Let’s say you’re going to make the item yourself a manufacturer decides to use your idea because they can afford to produce your product faster and cheaper. Let’s go further and say the manufacturer gets their version of the product to market faster than you even though I copied your Idea. So you decide to go to the manufacturer and say cease and desist I have a patent for this idea. If you don’t quit there will be legal action, and if the manufacturer is a “nice guy” he will stop. If he wants to be a “jerk” he can say take me to court. Fighting a big corporation can be a long drawn out daunting task.
So you try to defend it by showing the judge the patent certificate and the judge could say this idea is not patent able. Well the patent office will not help you defend your patent you would need to get a patent attorney.
So to patent or not to patent, that is the question? Earlier I mentioned David Windorski has an idea in the works and what he says he doesn’t want to make the product he wants to sell it to a manufacturer, then I’m out of it, I get a lump sum and I don’t have to invest too much time.
Post It Flag Highlighter
What David Windorski is suggesting is developing a patent-able idea, selling it so the patent. He says “think about it” he said “I have a great product idea yet I have no distribution, no manufacturing facility, and I don’t have funding. Now I could get royalties or licensing because it’s a tangible product but first I would need to do market research and see if would sell. Well I don’t want to do that, so I would just sell it out right I could offer it to a manufacturer for $20,000 and walk away.
The patent process for an individual is totally different than the patent process for an organization. “When I retired” David says “I had friends who would say “hey Dave why don’t you come up with ideas and do all of this stuff yourself?” I would say no I like the creative side.”
David Windorski has been asked to speak on this topic at colleges, universities and offers consulting services to businesses around the globe. He says “the students and even some of the professors say “wow Dave you are telling a really bleak story,” well I’m telling it the way it is.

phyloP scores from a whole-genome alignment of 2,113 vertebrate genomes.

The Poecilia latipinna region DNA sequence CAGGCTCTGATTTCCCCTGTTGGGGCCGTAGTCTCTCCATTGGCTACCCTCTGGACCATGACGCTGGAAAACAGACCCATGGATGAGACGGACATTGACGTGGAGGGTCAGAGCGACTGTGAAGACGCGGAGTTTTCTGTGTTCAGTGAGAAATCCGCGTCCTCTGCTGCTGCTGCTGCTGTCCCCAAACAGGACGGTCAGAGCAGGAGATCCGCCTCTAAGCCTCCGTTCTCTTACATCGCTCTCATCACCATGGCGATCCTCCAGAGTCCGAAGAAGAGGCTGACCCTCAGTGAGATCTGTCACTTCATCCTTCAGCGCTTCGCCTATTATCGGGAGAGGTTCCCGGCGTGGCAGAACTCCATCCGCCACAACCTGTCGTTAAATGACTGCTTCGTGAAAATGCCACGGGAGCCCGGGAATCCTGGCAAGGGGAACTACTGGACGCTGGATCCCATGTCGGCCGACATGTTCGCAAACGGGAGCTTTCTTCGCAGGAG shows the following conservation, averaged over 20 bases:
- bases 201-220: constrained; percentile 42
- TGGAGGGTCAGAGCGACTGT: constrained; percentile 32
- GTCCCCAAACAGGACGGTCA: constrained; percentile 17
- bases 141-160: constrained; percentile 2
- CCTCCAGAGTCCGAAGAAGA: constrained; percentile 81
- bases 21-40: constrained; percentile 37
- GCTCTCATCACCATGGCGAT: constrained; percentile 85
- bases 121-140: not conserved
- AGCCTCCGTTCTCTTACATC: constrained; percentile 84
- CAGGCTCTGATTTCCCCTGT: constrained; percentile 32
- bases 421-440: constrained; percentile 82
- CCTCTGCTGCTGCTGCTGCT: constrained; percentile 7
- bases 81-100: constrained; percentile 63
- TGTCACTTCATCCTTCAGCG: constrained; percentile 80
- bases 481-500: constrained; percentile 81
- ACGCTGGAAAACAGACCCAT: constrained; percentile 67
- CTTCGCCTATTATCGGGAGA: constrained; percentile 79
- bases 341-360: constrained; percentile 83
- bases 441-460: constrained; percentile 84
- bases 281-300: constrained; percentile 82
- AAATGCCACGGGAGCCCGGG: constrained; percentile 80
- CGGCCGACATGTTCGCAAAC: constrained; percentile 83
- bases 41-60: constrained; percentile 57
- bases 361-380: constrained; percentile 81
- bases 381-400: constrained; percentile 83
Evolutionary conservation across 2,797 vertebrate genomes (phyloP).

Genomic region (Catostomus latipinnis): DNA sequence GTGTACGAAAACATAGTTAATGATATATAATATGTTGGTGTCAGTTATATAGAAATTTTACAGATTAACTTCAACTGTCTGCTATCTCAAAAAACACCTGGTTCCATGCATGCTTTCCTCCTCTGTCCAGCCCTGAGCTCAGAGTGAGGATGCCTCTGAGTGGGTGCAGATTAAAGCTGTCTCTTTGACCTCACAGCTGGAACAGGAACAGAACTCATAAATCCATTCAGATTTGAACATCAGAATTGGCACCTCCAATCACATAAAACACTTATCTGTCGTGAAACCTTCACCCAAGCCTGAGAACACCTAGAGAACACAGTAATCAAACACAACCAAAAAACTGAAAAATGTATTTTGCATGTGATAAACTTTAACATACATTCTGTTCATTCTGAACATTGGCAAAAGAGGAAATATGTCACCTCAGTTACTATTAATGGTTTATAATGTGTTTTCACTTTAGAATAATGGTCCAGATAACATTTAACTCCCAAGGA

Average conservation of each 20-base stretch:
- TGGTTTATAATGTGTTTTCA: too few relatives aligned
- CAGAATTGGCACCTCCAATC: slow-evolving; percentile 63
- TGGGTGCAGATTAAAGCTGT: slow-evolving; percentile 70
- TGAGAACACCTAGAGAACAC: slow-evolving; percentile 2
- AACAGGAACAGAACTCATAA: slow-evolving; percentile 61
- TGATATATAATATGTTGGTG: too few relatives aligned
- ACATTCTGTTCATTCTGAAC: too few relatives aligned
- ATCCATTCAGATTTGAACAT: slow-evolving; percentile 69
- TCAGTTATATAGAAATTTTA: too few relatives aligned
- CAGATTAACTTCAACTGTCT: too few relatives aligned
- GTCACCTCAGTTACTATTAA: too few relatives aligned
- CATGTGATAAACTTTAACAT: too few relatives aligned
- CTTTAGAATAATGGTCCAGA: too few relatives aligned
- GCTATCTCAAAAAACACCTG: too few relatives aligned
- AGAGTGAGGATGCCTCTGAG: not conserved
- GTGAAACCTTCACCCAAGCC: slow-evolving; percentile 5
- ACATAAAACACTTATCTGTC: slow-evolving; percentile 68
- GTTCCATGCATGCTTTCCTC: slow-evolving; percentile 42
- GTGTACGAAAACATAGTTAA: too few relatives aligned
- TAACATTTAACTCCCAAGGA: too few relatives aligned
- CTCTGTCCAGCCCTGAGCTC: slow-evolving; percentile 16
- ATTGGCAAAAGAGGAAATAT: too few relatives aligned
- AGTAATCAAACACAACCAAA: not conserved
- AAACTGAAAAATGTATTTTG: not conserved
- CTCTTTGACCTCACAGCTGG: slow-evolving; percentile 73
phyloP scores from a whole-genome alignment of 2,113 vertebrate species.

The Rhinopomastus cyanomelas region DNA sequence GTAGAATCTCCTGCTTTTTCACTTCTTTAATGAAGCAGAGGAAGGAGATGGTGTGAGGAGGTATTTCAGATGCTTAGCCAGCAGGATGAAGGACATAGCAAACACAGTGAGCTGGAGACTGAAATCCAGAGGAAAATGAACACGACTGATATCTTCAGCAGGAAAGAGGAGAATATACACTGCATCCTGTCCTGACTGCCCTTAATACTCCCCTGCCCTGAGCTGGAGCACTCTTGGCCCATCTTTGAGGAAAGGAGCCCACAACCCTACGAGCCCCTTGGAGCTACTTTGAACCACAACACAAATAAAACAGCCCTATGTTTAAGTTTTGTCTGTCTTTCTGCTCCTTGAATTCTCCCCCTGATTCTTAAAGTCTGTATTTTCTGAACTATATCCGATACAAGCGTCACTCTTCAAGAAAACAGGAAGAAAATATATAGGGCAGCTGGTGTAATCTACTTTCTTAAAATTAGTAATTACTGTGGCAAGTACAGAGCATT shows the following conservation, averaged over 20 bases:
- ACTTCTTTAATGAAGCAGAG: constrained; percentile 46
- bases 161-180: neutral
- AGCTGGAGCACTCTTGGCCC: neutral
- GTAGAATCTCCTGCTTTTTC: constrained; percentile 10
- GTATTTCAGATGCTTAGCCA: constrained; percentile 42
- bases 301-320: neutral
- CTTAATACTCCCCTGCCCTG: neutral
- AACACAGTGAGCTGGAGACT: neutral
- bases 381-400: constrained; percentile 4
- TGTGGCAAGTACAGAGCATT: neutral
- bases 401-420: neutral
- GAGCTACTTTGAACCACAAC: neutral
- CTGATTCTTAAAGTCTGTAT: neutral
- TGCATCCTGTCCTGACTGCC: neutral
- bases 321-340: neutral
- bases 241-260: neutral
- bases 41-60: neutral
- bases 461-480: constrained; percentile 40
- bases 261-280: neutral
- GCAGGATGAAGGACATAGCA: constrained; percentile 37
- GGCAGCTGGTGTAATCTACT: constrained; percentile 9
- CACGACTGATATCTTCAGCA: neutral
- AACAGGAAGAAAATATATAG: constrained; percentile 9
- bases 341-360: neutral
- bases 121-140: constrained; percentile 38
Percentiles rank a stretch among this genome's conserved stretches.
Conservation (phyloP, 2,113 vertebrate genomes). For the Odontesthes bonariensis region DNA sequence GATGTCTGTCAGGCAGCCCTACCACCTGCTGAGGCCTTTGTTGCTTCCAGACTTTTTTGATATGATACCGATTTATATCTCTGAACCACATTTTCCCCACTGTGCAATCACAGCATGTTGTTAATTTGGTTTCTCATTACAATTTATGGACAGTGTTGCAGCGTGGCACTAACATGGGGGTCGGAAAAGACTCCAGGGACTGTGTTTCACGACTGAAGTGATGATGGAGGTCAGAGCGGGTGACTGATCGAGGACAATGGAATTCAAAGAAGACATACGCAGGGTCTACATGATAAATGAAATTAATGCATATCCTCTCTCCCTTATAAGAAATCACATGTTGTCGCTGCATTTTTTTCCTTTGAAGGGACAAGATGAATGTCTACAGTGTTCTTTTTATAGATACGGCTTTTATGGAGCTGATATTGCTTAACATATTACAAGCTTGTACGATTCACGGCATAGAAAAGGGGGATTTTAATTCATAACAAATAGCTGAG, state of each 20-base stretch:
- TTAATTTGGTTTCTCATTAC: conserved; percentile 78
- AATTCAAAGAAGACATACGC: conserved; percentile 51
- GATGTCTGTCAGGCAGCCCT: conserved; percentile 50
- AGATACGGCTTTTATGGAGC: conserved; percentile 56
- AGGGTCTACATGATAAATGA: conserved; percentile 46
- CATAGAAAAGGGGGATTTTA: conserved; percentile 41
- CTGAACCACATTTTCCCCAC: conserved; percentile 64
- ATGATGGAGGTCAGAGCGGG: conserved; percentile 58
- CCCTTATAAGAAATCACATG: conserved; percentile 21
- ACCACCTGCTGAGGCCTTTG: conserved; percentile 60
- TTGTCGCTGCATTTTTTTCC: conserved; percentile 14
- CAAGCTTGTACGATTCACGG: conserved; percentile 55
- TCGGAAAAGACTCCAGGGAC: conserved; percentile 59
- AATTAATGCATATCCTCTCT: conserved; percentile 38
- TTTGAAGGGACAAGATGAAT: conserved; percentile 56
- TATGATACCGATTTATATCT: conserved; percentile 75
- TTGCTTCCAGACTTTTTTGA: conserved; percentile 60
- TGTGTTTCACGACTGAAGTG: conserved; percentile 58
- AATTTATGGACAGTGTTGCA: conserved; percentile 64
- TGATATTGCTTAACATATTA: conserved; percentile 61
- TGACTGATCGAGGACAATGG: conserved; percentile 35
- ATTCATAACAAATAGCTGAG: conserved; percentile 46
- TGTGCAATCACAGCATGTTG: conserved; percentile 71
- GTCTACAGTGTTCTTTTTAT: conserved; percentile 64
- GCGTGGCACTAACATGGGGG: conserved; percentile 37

So how do you get started with patenting your idea without thinking about manufacturing the product? David says, “You can’t patent an idea.” According to the U.S. patent website
“Any person who “invents or discovers any new and useful process, machine, manufacture, or composition of matter, or any new and useful improvement thereof, may obtain a patent,”
Sitting and listening to David Windorski made me wonder who inspires an inventor like David so I asked who he admired and he immediately responded Art Frye I know the guy he is a good friend of mine he invented the post it note.
“All of what I did was because of what he did and that’s what invention is expanding on an idea. That idea made a lot of money but he had a lot of problems with people accepting the idea. You see that’s a downside to working for an organization. Being on my own I can say I am going to start a new venture but as an organization they have a budget. I have to prove that its right and do market research before I even get to the prototype. A patent could cost from five to twenty thousand dollars and then it could take years to get, then there’s office actions. That’s when the patent office says “this is not patentable for these reasons.” Then you have to get an attorney and prove that it is patentable. Once you finally get the patent you have to pay a fee for that and then there’s the maintenance fee every three to five years.”
From what I learned from David you have to have your ducks in a row if you’re thinking about patenting your idea.
You have to have your manufacturing figured out, how much money is it gonna cost? Is it going to be successful? You don’t really know until you put it out there. Is it going to be expensive to make… it can’t be too expensive because you have to make a profit.
In our next post we will talk about creativity; in the mean time check out these cool links.